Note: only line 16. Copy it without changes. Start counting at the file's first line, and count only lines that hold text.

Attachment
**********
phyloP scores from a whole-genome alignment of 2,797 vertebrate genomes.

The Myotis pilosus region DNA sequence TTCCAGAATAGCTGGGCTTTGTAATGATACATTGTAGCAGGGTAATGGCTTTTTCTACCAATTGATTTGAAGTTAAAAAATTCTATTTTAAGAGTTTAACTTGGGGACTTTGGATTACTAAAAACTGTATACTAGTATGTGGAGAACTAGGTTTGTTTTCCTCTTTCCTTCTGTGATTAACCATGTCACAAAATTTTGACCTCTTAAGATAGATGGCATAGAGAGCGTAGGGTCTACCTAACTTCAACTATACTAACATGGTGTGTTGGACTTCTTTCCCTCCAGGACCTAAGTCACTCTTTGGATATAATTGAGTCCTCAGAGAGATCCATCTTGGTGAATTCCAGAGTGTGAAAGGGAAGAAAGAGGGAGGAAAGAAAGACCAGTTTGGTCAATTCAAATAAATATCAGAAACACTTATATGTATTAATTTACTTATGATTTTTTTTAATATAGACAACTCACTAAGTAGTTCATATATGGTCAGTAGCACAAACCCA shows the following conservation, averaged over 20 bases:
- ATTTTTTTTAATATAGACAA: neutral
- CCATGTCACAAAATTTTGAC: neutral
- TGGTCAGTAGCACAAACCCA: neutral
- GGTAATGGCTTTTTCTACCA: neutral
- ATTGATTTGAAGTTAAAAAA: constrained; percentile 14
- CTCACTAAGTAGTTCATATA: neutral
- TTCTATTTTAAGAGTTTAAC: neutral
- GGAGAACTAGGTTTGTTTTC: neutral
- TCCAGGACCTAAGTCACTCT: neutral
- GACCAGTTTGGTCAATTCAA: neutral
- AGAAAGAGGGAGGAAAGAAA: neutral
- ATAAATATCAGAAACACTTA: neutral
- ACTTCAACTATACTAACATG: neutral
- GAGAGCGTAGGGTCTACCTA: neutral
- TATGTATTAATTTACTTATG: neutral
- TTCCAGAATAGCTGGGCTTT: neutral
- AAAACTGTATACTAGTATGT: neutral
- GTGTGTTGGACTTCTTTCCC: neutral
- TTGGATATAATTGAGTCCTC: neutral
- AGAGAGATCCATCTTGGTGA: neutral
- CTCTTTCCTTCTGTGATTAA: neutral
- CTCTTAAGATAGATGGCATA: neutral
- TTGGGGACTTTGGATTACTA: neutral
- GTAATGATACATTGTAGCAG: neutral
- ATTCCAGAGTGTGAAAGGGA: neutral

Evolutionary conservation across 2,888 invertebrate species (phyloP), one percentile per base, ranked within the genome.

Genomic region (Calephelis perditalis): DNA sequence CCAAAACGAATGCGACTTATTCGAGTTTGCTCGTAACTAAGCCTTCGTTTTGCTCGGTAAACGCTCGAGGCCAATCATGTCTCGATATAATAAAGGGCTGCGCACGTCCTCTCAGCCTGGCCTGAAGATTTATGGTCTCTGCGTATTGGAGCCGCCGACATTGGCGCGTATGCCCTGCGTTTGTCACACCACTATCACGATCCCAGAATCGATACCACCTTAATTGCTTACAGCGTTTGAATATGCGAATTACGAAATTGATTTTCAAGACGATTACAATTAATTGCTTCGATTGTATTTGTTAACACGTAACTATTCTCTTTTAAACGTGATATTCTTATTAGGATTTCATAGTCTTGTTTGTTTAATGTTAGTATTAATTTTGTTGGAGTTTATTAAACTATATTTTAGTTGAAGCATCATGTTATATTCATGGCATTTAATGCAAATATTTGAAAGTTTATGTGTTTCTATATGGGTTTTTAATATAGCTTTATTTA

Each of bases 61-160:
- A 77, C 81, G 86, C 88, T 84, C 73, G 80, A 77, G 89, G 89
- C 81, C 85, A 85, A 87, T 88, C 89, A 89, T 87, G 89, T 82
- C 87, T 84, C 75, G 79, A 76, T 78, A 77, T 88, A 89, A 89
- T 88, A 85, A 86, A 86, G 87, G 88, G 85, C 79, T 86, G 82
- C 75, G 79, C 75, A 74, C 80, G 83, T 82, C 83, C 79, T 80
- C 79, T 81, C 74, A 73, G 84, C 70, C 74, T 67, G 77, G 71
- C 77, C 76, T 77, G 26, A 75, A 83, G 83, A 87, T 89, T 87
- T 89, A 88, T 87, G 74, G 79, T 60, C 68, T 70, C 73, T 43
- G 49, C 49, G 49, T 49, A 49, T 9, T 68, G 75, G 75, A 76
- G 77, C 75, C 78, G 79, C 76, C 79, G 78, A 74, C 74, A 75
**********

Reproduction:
- GAGAGCGTAGGGTCTACCTA: neutral